Let us beware that our rest become not the rest of stones, which, so long as they are torrent-tossed and thunder-stricken, maintain their majesty ; but when the stream is silent, and the storm passed, suffer the grass to cover them and the lichen to feed on them, and are ploughed down into dust.
And though I believe that we have salt enough of ardent and holy mind amongst us, to keep us in some measure from this moral decay, yet the signs of it must be watched with anxiety, in all matters, however trivial, in all directions, however distant. And at this time, when the iron roads are tearing up the surface of Europe, as grapeshot do the sea, when their great net is drawing and twitching the ancient frame and strength together, contracting all its various life, its rocky arms
and rural heart, into a narrow, finite, calculating metropolis of manufactures; when there is not a monument throughout the cities of Europe that speaks of old years and mighty people, but is being swept away to build cafés and gaming-houses; when the honour of God is thought to consist in the poverty of His temple, and the column is shortened, and the pinnacle shattered, the colour is denied to the casement, and the marble to the altar, while exchequers are exhausted in luxury of boudoirs and pride of reception-rooms; when we ravage without a pause all the loveliness of Creation which God, in giving, pronounced good, and destroy without a thought all those labours which men have given their lives and their sons' sons' lives to complete, and have left for a legacy to all their kind, a legacy of more than their hearts' blood, for it is of their souls' travail; there is need, bitter need, to bring back into men's minds, that to live is nothing, unless to live be to know Him by Whom we live ; and that He is not to be known by marring His fair works, and blotting out the evidence of His influences upon His creatures; not amidst the hurry of crowds and crash of innovation, but in solitary places, and out of the glowing intelli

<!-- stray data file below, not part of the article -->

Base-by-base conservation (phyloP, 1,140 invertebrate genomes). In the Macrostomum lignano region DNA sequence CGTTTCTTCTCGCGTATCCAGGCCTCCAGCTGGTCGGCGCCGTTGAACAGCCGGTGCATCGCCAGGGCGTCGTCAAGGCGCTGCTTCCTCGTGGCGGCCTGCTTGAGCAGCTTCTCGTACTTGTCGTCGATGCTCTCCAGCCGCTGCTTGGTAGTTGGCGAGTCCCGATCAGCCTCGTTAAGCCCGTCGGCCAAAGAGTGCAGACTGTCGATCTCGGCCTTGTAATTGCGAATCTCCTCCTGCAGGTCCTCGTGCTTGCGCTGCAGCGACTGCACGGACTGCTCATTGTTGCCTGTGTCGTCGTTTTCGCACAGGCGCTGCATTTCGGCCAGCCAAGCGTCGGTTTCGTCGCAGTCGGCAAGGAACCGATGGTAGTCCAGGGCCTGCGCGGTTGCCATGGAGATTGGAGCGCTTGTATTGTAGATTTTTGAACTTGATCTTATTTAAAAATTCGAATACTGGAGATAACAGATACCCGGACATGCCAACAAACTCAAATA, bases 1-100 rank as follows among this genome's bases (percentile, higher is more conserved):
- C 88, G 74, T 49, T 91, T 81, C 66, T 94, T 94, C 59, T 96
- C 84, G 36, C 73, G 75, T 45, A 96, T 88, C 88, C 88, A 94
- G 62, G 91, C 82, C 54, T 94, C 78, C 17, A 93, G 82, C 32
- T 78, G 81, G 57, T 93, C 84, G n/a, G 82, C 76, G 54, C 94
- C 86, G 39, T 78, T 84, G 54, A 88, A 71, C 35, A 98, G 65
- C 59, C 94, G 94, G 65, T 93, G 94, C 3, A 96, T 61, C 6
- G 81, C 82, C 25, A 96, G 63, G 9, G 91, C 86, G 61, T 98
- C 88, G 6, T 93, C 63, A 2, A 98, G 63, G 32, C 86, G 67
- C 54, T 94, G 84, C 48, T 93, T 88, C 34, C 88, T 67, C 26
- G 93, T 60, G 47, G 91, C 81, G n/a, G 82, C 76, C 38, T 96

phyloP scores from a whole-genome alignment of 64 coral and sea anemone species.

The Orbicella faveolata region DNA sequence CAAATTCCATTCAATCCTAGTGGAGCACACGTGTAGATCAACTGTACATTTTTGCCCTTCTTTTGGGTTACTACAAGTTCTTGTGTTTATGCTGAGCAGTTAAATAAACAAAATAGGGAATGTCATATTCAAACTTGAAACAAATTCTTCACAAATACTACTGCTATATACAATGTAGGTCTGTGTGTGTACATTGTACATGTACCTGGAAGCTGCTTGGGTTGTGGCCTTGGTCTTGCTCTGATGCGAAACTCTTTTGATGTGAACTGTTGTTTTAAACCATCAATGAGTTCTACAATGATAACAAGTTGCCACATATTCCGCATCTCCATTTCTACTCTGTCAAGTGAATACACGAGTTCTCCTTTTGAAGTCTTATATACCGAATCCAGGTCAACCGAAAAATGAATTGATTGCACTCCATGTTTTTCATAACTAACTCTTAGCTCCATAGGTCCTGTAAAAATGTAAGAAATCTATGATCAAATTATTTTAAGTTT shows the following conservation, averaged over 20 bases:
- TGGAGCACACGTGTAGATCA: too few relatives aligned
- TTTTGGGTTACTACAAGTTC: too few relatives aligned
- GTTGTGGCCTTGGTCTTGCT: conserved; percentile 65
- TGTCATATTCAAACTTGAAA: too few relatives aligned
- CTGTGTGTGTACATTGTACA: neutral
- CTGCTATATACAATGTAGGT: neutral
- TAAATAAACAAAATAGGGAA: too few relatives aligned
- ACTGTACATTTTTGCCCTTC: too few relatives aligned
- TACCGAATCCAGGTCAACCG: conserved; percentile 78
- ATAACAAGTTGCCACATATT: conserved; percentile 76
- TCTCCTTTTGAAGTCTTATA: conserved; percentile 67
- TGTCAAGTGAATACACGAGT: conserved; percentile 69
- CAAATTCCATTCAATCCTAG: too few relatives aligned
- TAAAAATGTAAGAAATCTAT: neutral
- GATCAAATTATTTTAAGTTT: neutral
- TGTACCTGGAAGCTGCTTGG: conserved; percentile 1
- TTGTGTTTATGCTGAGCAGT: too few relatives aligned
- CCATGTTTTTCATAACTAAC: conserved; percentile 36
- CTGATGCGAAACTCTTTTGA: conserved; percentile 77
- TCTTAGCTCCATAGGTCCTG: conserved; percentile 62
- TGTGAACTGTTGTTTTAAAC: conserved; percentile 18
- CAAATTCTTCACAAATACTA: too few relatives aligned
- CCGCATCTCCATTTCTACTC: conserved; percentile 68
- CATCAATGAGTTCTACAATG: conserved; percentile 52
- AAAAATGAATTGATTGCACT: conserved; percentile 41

gave to men of old. He did not teach them how to build for glory and for beauty, He did not give them the fearless, faithful, inherited energies that worked on and down from death to death, generation after generation, that we might give the work of their poured-out spirit to the axe and the hammer; He has not cloven the earth with rivers, that their white
gences which he
wild waves might turn wheels and push paddles, nor turned it up under, as it were fire, that it might heat wells and cure diseases; He brings not up Ilis quails by the east-wind, only to let them fall in flesh about the camp